As the nation mourns the recent school shooting in Florida, Democratic gubernatorial candidate Joe Schiavoni on Friday outlined his platform to improve school security and prevent school shootings in Ohio. He said he will be reintroducing a bill to fund increased safety measures in schools. He also said his campaign is sitting down with policy experts, firearms experts, advocacy groups, law enforcement and others to write legislation that would strengthen background checks in Ohio and help stop individuals with severe mental health issues from obtaining firearms.


The campaign of Democratic gubernatorial candidate Dennis Kucinich said Friday that it will launch a statewide effort to enact a ban against military assault-style weapons in Ohio.


In wake of a recent school shooting in Florida, the gubernatorial campaign of Attorney General Mike DeWine released its school safety platform, pledging to put a licensed mental health professional in every school in Ohio.


Democratic gubernatorial candidate Richard Cordray Tuesday followed other candidates and released his plan for addressing gun violence. Speaking at the Stark County Prosecutor's annual Crime Prevention Breakfast in Canton, Cordray said his plan would take a comprehensive and solutions-based approach to tackling both the causes and symptoms of gun violence. He said the plan will bring together law enforcement, local leaders, faith leaders and state government to address the issue.


Democratic gubernatorial candidate Richard Cordray's campaign announced two hires of senior staff. Nelson Devezin will join the campaign as political director and Samantha Herd will serve as chief of staff to lieutenant governor candidate Betty Sutton.


The Ohio Democratic Party announced Tuesday that it has added Robyn Patterson to its communications staff. In her role as a senior communications advisor, she will focus on the Ohio governor's race.


Democrat Zach Scott's congressional campaign Wednesday announced that it has hired Mothership Strategies and Kalik & Associates for fundraising services for the campaign.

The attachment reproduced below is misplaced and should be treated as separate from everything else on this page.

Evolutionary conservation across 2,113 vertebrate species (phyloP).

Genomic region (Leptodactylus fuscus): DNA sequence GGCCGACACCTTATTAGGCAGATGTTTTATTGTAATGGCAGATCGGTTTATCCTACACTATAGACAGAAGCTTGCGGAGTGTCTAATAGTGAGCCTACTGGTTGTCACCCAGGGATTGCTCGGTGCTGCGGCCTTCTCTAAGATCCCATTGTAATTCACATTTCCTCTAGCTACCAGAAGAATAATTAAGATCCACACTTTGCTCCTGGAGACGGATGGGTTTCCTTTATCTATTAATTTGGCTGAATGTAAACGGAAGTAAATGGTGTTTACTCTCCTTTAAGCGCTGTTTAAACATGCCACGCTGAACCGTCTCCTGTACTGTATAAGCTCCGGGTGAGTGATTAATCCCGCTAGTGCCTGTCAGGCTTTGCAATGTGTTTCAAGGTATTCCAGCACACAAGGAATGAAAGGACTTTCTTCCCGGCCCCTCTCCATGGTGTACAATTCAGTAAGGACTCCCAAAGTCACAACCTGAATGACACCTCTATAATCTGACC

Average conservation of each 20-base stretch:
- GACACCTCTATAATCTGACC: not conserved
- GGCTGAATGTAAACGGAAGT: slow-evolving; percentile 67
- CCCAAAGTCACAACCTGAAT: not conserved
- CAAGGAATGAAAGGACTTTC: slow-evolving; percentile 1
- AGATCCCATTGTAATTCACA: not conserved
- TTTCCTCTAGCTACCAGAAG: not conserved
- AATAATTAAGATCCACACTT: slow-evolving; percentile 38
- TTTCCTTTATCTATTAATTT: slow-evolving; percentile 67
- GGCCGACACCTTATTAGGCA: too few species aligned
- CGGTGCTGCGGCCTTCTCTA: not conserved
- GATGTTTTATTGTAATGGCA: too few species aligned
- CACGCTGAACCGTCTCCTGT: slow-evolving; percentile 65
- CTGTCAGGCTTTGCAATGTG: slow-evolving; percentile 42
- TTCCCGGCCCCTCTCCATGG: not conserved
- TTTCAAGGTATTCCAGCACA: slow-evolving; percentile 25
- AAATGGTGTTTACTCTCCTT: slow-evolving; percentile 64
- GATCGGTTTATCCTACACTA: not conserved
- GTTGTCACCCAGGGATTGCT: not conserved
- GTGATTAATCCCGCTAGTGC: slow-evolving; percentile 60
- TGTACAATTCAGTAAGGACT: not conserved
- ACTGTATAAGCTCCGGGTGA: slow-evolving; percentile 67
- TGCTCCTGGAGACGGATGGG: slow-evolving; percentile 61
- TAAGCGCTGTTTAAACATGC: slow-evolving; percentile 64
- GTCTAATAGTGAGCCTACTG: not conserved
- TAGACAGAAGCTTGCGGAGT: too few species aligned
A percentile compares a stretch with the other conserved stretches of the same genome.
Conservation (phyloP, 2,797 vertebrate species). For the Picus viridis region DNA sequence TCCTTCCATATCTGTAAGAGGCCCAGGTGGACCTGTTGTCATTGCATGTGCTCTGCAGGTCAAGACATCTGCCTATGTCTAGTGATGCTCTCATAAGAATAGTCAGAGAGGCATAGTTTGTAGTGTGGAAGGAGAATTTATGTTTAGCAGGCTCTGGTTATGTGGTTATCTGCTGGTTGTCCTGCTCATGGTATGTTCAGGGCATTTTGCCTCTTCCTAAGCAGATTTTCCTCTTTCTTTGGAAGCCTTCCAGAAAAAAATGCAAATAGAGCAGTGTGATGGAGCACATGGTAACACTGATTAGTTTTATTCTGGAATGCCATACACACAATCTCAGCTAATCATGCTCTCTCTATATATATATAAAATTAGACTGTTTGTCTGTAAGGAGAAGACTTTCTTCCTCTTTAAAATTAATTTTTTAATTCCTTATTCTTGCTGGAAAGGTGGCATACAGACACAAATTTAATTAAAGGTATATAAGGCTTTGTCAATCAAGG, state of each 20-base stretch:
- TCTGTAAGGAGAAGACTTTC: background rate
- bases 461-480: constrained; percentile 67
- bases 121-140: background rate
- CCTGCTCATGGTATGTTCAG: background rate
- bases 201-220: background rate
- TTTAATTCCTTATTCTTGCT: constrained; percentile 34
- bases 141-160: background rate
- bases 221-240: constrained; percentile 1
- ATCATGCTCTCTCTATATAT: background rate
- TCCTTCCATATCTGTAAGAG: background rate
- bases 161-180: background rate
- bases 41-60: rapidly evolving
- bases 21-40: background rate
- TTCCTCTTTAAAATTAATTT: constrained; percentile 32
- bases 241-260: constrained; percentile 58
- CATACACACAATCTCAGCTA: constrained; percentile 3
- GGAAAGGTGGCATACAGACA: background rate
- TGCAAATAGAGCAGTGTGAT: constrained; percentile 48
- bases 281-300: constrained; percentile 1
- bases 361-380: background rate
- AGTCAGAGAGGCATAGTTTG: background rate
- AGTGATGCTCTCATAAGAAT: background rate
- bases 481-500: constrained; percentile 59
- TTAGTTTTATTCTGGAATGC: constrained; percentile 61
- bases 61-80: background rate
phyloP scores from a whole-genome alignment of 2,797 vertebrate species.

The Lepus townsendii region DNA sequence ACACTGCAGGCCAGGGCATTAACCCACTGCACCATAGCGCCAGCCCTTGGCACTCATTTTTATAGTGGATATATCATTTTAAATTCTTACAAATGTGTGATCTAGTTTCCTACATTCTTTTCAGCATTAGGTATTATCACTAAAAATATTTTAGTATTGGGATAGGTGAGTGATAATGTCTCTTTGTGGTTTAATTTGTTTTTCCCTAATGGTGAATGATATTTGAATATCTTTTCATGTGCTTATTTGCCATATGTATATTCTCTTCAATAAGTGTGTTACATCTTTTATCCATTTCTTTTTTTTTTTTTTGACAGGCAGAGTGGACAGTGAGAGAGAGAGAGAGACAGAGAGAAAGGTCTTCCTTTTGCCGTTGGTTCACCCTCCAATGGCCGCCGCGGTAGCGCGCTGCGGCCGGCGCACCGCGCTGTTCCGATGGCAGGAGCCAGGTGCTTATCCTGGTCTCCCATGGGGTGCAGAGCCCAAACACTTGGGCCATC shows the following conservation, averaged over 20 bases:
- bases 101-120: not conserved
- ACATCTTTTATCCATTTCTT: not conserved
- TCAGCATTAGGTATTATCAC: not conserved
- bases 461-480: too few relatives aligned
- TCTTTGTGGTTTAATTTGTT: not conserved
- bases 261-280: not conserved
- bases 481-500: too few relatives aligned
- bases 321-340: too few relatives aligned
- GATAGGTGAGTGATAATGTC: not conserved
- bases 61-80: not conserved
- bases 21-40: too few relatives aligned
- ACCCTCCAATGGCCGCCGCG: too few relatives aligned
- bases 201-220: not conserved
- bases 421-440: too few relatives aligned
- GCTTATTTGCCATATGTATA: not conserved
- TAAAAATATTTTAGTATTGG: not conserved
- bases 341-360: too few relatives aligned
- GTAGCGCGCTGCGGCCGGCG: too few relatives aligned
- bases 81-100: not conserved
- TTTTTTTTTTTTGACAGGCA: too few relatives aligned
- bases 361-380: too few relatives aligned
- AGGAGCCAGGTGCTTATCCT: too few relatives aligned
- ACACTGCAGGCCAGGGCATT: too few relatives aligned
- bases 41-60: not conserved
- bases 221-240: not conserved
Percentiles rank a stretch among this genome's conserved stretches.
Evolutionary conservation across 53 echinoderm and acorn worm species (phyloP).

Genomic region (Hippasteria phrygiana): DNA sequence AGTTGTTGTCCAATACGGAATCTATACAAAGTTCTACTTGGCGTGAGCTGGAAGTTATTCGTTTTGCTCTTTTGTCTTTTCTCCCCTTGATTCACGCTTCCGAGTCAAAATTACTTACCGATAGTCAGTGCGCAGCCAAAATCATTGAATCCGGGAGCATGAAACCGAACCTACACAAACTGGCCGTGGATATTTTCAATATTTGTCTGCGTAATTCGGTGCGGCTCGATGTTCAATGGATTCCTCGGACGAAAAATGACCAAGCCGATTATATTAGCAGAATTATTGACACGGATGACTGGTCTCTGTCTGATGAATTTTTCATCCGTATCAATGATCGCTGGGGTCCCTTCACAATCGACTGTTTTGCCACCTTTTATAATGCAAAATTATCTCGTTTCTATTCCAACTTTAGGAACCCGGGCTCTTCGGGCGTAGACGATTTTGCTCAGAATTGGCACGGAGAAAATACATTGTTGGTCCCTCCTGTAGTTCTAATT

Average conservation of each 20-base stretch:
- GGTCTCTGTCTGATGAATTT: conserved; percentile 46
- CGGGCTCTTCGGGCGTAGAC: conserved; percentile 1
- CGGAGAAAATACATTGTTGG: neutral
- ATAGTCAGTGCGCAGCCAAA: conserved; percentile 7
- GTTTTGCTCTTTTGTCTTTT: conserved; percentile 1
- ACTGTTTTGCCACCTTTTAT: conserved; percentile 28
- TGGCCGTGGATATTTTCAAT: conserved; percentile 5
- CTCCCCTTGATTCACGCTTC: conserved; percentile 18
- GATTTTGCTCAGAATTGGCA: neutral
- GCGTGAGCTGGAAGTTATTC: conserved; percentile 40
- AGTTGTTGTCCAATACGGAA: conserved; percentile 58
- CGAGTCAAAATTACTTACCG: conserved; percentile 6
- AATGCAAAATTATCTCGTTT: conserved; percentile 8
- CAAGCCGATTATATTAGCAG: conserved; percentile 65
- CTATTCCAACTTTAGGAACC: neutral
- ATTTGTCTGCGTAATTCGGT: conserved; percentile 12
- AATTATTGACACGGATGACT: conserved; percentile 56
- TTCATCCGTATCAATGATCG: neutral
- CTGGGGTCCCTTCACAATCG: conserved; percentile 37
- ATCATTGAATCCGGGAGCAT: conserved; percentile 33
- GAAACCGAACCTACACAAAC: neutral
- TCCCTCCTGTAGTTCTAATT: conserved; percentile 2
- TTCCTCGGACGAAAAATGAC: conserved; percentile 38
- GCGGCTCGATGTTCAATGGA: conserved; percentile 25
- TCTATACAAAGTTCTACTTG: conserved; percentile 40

Democratic gubernatorial candidate Joe Schiavoni's campaign announced that it has hired Kari Oatman Nicholson to be a full-time field director in the Cleveland area.


The following endorsements were made over the week:

- The Republican Party of Cuyahoga County endorsed both Michael Canty and Jim Trakas for Ohio House District 6.

- The Ohio Education Association Board of Directors endorsed the congressional redistricting reform issue that was passed as a part of SJR5 (Huffman).

- The gubernatorial campaign of Mike DeWine announced the endorsements of the Cuyahoga and Adams county Republican parties.




The 22nd annual Ohio Energy Management Conference hosted a marathon panel discussion Wednesday with Public Utilities Commission of Ohio (PUCO) Chairman Asim Haque; Julie Sloat, president and chief operating officer for AEP Ohio; Eileen Mikkelsen, vice president of rates and regulatory affairs for FirstEnergy Corp.; Amy Spiller, vice president of government and community affairs for Duke Energy; Craig Jackson, chief financial officer for AES U.S. Strategic Business Unit, parent company to Dayton Power & Light (DP&L); Robert Flexon, president and chief executive officer for Dynegy Inc.; and Sam Randazzo, general counsel for Industrial Energy Users - Ohio. They all fielded the same six questions.